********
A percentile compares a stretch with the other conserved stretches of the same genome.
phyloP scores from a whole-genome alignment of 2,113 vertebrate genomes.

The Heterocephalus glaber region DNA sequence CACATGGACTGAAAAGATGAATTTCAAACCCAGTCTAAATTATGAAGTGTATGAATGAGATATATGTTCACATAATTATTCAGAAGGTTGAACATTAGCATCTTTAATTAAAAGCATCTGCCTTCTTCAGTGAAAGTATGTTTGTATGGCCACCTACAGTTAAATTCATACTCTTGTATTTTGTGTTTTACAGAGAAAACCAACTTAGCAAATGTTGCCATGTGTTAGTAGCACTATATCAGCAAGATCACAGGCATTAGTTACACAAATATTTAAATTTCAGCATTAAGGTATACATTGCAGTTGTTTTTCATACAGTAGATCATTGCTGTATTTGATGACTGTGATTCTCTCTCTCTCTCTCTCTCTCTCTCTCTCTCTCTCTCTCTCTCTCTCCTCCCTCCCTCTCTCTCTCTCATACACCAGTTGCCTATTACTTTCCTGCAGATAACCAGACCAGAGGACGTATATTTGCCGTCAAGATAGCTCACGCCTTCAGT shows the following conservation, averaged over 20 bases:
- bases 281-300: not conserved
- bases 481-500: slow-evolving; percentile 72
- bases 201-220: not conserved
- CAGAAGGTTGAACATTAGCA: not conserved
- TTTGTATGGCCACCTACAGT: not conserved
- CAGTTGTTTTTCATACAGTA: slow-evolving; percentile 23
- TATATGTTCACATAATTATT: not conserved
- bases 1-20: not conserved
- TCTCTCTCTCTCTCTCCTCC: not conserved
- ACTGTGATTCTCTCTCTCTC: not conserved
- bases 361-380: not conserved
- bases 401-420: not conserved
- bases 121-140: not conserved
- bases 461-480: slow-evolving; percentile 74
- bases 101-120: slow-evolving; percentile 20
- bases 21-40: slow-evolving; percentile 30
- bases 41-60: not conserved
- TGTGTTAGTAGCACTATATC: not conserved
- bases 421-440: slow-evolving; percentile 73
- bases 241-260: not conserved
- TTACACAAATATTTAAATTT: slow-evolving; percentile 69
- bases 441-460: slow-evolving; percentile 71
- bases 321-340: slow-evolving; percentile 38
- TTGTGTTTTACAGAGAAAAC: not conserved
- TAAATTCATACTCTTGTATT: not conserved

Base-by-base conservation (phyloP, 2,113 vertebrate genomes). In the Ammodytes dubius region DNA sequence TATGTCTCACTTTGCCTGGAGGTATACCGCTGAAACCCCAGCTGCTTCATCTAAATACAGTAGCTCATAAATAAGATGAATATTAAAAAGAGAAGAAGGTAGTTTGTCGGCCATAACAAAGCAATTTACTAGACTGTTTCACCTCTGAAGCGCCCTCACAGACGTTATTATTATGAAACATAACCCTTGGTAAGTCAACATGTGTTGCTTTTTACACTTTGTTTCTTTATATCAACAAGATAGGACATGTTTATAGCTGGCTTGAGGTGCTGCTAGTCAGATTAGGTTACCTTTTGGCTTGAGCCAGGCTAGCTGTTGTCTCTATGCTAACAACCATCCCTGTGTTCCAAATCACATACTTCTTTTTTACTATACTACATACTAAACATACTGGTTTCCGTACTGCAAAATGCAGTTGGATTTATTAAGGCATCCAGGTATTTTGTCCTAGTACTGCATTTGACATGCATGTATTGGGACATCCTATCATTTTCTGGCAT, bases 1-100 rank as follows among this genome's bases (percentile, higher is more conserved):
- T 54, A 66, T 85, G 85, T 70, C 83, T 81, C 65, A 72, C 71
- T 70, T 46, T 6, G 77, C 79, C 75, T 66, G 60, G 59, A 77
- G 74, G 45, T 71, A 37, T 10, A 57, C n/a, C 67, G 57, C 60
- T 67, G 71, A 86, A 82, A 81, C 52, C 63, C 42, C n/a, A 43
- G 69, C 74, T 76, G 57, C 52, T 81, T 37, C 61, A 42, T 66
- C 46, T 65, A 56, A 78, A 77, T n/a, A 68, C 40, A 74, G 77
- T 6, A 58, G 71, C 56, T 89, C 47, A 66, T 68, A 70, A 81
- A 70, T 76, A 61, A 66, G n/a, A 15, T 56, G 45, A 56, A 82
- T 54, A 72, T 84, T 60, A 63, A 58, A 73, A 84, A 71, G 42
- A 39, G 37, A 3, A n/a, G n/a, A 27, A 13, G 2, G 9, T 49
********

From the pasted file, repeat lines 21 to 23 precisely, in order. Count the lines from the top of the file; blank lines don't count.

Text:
- TGTGTTAGTAGCACTATATC: not conserved
- bases 421-440: slow-evolving; percentile 73
- bases 241-260: not conserved